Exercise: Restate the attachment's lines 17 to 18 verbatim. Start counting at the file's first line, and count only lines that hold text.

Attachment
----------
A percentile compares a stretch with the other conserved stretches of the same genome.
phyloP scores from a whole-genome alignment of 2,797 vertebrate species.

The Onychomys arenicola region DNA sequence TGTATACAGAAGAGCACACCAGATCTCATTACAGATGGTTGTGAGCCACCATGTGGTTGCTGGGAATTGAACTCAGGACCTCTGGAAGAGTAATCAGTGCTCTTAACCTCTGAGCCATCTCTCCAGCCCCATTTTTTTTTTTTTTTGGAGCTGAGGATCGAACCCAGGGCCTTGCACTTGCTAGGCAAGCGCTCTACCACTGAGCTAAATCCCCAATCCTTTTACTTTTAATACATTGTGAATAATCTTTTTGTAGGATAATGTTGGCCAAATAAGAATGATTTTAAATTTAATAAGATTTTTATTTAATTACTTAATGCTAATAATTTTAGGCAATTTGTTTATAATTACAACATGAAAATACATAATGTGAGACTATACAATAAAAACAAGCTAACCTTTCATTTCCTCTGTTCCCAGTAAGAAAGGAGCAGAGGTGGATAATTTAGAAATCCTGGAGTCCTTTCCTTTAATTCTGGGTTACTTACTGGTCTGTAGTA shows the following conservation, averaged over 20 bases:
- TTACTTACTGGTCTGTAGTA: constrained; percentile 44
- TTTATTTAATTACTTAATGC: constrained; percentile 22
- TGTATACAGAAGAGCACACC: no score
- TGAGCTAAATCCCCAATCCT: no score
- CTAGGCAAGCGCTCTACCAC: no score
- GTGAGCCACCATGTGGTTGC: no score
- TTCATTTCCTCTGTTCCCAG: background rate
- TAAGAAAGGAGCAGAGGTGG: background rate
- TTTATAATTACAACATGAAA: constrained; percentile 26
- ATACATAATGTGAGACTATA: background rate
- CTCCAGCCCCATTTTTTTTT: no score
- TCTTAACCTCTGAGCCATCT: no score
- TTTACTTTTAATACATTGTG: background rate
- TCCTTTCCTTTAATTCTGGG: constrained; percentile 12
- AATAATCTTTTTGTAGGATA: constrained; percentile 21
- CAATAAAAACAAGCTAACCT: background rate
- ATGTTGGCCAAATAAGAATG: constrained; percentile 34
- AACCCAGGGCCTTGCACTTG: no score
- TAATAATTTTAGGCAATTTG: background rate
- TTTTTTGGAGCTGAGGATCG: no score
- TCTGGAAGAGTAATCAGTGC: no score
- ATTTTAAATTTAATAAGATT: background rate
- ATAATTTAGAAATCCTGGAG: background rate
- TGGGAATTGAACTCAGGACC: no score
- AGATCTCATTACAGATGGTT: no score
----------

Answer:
- TCCTTTCCTTTAATTCTGGG: constrained; percentile 12
- AATAATCTTTTTGTAGGATA: constrained; percentile 21